Tannic Acid/oak Seedling Flats? - Knowledgebase Question

Name: Daniel Nagel
Ottsville, PA
Question by pjn106
January 17, 2000
I have a lot of extra rough sawn White Oak lumber lying around from a woodworking project. I thought I mignt put it to good use by making seedling flats out of it. It is about the right size (1/2-3/4" stock), and it has very good resistance to rot and weathering. My concern though is that the naturally high tannic acid content of the White Oak wood might leach out and harm the young plants. Is this a legitimate concern? If so, can you recommend some alternative materials suitable for building flats?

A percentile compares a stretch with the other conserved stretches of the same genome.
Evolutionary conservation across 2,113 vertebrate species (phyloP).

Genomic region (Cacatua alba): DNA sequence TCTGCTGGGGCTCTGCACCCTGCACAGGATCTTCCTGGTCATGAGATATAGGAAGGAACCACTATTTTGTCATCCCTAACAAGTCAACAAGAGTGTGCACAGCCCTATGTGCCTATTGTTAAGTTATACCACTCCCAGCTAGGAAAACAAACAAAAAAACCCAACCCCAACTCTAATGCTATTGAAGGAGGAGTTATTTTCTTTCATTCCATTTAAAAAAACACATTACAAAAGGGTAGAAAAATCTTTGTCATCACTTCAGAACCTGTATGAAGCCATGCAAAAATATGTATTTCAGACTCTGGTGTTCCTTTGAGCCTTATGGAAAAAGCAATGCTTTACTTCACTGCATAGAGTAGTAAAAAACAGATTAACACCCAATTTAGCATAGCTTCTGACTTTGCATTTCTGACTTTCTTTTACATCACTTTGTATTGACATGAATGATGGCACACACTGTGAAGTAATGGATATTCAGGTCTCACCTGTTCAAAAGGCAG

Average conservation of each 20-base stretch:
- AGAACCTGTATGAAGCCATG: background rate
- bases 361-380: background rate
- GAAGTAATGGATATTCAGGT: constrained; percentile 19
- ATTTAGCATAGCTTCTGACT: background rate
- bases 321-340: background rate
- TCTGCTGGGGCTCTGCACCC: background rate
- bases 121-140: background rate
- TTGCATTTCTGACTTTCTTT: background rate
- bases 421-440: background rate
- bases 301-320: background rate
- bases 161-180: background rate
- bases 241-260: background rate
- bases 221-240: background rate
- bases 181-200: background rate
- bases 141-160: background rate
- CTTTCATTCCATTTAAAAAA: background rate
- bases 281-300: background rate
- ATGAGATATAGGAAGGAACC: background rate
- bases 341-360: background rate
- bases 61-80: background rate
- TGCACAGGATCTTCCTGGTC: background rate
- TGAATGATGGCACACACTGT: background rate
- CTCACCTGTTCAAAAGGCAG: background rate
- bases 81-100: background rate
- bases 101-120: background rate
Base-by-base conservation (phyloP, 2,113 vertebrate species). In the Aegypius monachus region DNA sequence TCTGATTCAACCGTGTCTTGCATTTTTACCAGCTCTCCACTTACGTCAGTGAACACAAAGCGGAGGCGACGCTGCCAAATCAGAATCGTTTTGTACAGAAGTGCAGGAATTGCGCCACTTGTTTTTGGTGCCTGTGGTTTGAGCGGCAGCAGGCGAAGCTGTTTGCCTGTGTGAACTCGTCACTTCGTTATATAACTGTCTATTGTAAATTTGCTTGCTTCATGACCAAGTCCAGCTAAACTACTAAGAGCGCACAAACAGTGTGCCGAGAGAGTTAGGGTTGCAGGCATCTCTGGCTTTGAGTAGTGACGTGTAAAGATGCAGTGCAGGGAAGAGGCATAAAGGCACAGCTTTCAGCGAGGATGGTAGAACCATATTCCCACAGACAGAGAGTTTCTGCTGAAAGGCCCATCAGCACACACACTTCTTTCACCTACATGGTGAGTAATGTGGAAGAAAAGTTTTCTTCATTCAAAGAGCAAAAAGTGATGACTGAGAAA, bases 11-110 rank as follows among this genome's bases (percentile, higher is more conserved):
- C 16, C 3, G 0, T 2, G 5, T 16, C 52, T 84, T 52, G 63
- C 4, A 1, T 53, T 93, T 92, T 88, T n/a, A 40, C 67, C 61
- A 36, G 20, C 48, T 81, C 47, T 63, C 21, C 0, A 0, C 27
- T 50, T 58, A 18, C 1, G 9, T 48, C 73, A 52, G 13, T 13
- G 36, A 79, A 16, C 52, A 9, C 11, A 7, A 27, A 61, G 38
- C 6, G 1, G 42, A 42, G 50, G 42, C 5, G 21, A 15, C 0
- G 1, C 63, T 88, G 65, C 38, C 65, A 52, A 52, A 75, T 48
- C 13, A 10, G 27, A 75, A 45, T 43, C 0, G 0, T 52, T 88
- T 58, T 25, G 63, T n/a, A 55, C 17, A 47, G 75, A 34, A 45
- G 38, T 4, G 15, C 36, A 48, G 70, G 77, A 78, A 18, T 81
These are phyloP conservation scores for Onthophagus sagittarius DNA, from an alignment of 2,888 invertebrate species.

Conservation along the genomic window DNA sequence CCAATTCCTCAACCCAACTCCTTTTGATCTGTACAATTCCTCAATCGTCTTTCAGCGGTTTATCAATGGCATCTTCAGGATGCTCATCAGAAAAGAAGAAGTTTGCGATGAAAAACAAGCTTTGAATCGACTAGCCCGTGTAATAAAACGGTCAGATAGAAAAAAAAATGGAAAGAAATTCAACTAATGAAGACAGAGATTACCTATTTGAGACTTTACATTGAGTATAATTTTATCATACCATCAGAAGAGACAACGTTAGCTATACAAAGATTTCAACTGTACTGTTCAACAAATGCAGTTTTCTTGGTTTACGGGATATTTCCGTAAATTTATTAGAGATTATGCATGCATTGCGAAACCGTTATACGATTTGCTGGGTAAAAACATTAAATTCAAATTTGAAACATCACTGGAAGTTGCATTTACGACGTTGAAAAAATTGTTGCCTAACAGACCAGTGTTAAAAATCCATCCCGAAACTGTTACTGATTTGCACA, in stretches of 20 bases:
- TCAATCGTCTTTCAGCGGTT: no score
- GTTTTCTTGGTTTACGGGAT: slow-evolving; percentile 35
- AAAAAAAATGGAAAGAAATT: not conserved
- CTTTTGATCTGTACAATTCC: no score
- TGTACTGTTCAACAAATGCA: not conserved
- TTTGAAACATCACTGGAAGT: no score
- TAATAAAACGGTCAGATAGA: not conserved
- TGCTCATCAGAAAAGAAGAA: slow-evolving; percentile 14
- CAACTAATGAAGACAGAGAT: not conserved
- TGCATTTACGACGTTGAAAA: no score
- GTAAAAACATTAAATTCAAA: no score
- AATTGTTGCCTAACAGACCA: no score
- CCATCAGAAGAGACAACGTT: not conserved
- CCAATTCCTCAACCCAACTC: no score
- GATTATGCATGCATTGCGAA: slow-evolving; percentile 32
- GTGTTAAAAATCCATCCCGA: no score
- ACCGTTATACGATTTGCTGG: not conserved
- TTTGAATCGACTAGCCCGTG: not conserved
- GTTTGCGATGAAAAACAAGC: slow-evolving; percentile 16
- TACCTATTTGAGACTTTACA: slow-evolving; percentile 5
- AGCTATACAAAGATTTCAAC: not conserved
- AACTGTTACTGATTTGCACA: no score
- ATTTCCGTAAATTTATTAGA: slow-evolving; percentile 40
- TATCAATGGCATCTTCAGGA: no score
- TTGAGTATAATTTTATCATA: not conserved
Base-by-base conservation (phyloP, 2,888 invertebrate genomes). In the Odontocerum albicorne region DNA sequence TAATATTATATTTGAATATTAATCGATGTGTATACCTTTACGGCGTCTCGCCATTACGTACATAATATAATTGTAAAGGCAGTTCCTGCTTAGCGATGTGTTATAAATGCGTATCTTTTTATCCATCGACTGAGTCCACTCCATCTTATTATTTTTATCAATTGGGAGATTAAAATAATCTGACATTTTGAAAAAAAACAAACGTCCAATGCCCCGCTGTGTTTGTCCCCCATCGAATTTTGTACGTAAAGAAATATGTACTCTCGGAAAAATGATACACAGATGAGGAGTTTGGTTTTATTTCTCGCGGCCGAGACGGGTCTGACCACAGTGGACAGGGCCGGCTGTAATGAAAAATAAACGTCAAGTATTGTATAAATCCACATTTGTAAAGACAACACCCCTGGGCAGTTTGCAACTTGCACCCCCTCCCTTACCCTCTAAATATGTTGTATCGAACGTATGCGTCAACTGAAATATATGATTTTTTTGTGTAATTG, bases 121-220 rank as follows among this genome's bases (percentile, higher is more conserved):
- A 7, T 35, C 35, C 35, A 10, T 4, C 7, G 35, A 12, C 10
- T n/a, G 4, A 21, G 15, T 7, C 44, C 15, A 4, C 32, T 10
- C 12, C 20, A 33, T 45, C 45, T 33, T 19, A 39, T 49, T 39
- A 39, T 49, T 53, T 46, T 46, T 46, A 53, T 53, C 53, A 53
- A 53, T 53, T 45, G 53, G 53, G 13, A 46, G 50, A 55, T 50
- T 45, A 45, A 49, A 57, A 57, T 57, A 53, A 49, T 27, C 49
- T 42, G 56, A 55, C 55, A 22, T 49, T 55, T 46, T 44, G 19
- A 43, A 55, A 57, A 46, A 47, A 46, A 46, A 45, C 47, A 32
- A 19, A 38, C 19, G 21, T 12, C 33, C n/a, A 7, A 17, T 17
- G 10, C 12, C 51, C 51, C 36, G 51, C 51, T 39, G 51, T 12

Answer from NGA
January 17, 2000


Rather than tannic acid I would be concerned about the ability to sterilize the wooden flats, especially if they are rough wood. Sanitation is so important when starting seeds that a more practical material is plastic because it can be bleached and quickly air dried between uses. Many gardeners also find that small pans are most practical for germinating seeds and then quickly transplant the best seedlings into individual containers (either clean plastic cell packs or paper or plastic cups work well); this makes subsequent planting easier because the roots are concentrated and easy to handle. Wooden flats are also, in my experience, too heavy for easy handling.

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